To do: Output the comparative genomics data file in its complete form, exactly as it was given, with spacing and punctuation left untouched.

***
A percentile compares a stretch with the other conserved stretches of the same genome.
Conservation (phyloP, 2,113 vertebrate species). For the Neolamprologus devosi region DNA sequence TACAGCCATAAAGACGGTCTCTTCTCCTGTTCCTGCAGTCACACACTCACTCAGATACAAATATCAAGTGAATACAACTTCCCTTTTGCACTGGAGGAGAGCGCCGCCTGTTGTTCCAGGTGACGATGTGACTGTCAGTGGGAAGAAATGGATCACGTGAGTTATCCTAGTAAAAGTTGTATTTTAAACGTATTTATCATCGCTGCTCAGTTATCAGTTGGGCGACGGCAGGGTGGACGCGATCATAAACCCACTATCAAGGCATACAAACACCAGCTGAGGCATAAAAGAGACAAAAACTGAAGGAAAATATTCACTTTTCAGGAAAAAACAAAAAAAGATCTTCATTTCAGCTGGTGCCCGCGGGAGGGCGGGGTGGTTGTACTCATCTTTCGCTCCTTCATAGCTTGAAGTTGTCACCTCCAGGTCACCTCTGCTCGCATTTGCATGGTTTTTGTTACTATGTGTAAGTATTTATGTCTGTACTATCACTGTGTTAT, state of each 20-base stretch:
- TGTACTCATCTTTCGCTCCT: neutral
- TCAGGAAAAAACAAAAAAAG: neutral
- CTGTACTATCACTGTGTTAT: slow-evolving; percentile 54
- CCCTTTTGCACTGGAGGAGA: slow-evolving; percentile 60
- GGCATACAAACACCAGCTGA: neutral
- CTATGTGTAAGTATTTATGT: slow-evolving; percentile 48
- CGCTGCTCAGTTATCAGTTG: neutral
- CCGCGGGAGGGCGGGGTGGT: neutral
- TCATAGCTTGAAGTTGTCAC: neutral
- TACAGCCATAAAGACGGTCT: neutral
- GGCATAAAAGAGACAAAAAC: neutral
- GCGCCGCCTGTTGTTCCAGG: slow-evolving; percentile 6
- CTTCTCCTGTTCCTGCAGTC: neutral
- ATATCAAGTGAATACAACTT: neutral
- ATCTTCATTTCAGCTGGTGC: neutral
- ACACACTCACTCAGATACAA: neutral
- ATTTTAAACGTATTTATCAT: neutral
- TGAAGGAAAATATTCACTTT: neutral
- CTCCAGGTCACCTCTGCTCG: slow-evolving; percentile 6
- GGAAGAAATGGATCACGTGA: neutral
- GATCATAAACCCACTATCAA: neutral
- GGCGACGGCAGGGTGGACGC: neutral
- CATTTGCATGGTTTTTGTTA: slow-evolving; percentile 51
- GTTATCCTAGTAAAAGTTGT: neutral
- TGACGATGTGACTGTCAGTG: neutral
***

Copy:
A percentile compares a stretch with the other conserved stretches of the same genome.
Conservation (phyloP, 2,113 vertebrate species). For the Neolamprologus devosi region DNA sequence TACAGCCATAAAGACGGTCTCTTCTCCTGTTCCTGCAGTCACACACTCACTCAGATACAAATATCAAGTGAATACAACTTCCCTTTTGCACTGGAGGAGAGCGCCGCCTGTTGTTCCAGGTGACGATGTGACTGTCAGTGGGAAGAAATGGATCACGTGAGTTATCCTAGTAAAAGTTGTATTTTAAACGTATTTATCATCGCTGCTCAGTTATCAGTTGGGCGACGGCAGGGTGGACGCGATCATAAACCCACTATCAAGGCATACAAACACCAGCTGAGGCATAAAAGAGACAAAAACTGAAGGAAAATATTCACTTTTCAGGAAAAAACAAAAAAAGATCTTCATTTCAGCTGGTGCCCGCGGGAGGGCGGGGTGGTTGTACTCATCTTTCGCTCCTTCATAGCTTGAAGTTGTCACCTCCAGGTCACCTCTGCTCGCATTTGCATGGTTTTTGTTACTATGTGTAAGTATTTATGTCTGTACTATCACTGTGTTAT, state of each 20-base stretch:
- TGTACTCATCTTTCGCTCCT: neutral
- TCAGGAAAAAACAAAAAAAG: neutral
- CTGTACTATCACTGTGTTAT: slow-evolving; percentile 54
- CCCTTTTGCACTGGAGGAGA: slow-evolving; percentile 60
- GGCATACAAACACCAGCTGA: neutral
- CTATGTGTAAGTATTTATGT: slow-evolving; percentile 48
- CGCTGCTCAGTTATCAGTTG: neutral
- CCGCGGGAGGGCGGGGTGGT: neutral
- TCATAGCTTGAAGTTGTCAC: neutral
- TACAGCCATAAAGACGGTCT: neutral
- GGCATAAAAGAGACAAAAAC: neutral
- GCGCCGCCTGTTGTTCCAGG: slow-evolving; percentile 6
- CTTCTCCTGTTCCTGCAGTC: neutral
- ATATCAAGTGAATACAACTT: neutral
- ATCTTCATTTCAGCTGGTGC: neutral
- ACACACTCACTCAGATACAA: neutral
- ATTTTAAACGTATTTATCAT: neutral
- TGAAGGAAAATATTCACTTT: neutral
- CTCCAGGTCACCTCTGCTCG: slow-evolving; percentile 6
- GGAAGAAATGGATCACGTGA: neutral
- GATCATAAACCCACTATCAA: neutral
- GGCGACGGCAGGGTGGACGC: neutral
- CATTTGCATGGTTTTTGTTA: slow-evolving; percentile 51
- GTTATCCTAGTAAAAGTTGT: neutral
- TGACGATGTGACTGTCAGTG: neutral